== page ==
Etymological dictionary of latin and the other italic languages pdf
[PDF] Etymological Dictionary of Latin: And the Other Italic Languages - Semantic ScholarSkip to search form Skip to main content. Languages, texts and authors B. Reconstruction, grammar and text C. Aim of this dictionary 2. Definition of Italic 3.
Login via Institution. Etymological Dictionary of Latin and the other Italic Languages. Author: Michiel de Vaan. Latin is one of the major ancient Indo-European languages and one of the cornerstones of Indo-European studies. Since the last comprehensive etymological dictionary of Latin appeared in , enormous progress has been made in the reconstruction of Proto-Indo-European, and many etymologies have been revised.
Brill Academic Publishers, The Leiden Indo-European Etymological Dictionary Series publishes the results of a major Leiden University project identifying and describing the common lexical heritage of the Indo-European languages. Under the supervision of Alexander Lubotsky, an international team of historical linguists has for more than a decade researched, collected and integrated a growing corpus of By Alexander Lubotsky, volume Like its Slavic counterpart , the Etymological Dictionary of the Baltic Inherited Lexicon aims at combining recent insights from comparative Indo-European linguistics with modern Balto-Slavic accentology. While the Lithuanian lexicon serves
Esperanto etymology , including vocabulary and grammatical forms, derives primarily from the Romance languages , with lesser contributions from Germanic. The language occupies a middle ground between "naturalistic" constructed languages such as Interlingua , which borrow words en masse from their source languages with little internal derivation, and a priori conlangs such as Solresol , in which the words have no historical connection to other languages. In Esperanto, root words are borrowed and retain much of the form of their source language, whether the phonetic form eks- from international ex-, vualo from French voile or orthographic form teamo and boato from English team and boat, soifo from French soif. However, each root can then form dozens of derivations which may bear little resemblance to equivalent words in the source languages, such as registaro government , which is derived from the Latinate root reg to rule but has a morphology closer to German or Russian. Zamenhof took most of his Esperanto root words from languages of the Italic and Germanic families, principally Italian, French, German, Yiddish, and English.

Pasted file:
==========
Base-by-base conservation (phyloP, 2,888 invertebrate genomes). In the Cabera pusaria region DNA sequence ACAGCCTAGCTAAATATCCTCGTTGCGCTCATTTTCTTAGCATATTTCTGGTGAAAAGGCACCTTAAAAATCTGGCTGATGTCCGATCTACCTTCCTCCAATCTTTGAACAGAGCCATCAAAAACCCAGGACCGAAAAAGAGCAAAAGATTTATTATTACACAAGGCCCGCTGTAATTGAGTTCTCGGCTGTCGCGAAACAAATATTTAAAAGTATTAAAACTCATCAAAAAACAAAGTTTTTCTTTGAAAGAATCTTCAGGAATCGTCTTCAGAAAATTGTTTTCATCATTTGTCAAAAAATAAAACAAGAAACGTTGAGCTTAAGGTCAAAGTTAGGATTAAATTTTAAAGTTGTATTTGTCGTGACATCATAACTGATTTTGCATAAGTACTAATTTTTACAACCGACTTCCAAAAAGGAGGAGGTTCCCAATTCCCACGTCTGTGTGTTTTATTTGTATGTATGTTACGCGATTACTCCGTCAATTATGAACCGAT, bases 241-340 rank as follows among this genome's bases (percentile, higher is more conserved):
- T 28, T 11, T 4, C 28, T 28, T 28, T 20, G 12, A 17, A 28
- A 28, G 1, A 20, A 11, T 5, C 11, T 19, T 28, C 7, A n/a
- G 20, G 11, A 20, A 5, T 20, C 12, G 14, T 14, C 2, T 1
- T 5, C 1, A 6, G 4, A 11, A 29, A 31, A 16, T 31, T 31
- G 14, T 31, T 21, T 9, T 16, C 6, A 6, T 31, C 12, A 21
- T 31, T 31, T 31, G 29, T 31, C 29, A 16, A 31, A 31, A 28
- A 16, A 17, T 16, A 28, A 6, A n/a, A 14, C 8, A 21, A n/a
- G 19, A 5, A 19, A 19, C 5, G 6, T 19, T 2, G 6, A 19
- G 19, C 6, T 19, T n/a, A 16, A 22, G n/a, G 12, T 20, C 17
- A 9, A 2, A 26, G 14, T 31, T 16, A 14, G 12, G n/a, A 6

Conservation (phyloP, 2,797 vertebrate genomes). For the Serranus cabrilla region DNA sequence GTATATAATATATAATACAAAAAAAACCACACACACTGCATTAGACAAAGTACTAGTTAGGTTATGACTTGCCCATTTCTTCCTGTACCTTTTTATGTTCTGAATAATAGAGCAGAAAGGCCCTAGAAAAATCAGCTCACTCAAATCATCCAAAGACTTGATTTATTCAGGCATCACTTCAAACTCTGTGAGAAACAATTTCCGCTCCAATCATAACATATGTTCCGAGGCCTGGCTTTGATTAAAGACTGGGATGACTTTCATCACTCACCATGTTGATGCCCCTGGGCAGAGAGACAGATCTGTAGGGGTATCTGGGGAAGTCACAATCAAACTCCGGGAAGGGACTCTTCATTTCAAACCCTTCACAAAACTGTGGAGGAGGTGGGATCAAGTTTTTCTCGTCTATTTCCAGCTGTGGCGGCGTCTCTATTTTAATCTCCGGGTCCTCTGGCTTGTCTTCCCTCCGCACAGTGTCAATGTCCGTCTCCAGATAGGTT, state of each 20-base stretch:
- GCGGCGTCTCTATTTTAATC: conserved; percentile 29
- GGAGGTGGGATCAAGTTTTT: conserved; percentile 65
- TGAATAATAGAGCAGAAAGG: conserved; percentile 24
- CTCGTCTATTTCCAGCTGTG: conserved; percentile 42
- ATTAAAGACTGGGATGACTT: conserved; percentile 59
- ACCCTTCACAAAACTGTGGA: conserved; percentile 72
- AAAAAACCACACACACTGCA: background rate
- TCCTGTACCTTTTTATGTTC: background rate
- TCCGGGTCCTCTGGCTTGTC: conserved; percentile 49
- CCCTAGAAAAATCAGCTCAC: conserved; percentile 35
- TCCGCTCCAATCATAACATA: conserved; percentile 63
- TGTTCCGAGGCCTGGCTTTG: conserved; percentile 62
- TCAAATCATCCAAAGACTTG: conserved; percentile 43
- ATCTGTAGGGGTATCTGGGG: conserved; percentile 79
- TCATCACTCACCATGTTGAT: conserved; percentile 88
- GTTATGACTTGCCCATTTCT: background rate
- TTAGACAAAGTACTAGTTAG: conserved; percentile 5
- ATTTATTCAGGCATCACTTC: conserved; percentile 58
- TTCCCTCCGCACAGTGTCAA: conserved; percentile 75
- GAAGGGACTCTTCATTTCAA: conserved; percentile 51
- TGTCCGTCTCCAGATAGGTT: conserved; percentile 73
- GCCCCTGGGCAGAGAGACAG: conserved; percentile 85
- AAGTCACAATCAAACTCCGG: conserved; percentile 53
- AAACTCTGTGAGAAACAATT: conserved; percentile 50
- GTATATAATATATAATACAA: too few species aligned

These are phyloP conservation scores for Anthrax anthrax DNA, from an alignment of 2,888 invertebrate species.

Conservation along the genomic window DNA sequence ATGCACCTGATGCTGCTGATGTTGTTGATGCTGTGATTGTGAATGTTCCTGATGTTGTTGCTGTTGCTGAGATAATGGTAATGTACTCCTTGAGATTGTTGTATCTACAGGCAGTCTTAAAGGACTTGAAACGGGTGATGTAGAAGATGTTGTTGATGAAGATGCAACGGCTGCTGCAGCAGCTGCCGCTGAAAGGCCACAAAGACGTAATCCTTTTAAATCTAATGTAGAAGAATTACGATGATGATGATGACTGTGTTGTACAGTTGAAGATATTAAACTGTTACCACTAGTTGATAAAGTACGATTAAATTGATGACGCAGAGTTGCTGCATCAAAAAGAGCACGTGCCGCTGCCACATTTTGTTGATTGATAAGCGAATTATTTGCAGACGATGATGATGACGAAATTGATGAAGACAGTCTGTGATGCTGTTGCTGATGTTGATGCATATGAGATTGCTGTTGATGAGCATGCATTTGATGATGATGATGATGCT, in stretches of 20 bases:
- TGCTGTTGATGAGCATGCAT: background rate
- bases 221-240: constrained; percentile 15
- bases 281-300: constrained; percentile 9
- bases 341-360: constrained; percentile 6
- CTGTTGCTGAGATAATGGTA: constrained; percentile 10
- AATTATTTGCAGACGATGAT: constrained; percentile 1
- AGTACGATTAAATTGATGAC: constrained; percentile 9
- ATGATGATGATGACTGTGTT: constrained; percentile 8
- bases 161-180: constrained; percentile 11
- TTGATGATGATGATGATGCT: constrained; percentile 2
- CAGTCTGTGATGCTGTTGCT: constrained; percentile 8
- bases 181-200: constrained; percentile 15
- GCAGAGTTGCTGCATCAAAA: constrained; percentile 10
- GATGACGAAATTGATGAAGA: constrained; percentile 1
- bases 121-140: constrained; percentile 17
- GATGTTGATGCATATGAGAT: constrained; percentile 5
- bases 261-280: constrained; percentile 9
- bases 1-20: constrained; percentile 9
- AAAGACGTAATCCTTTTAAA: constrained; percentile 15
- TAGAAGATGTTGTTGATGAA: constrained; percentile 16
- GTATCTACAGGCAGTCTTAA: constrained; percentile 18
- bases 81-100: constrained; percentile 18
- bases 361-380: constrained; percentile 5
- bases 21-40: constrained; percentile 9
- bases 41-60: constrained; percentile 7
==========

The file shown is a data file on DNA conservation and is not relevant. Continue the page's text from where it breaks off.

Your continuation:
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Use of the terms cognition and behavior and their variants can be traced back to the middle-ages. What is not widely known is how the terms were first used in the literature. This article identifies variations of terms for cognition and behavior and traces the first use of the terms using the Oxford English Dictionary OED. A systematic search of the OED was conducted, identifying terms in the cognition and behavior families. Terms are defined and the year the term first appeared in the literature is identified.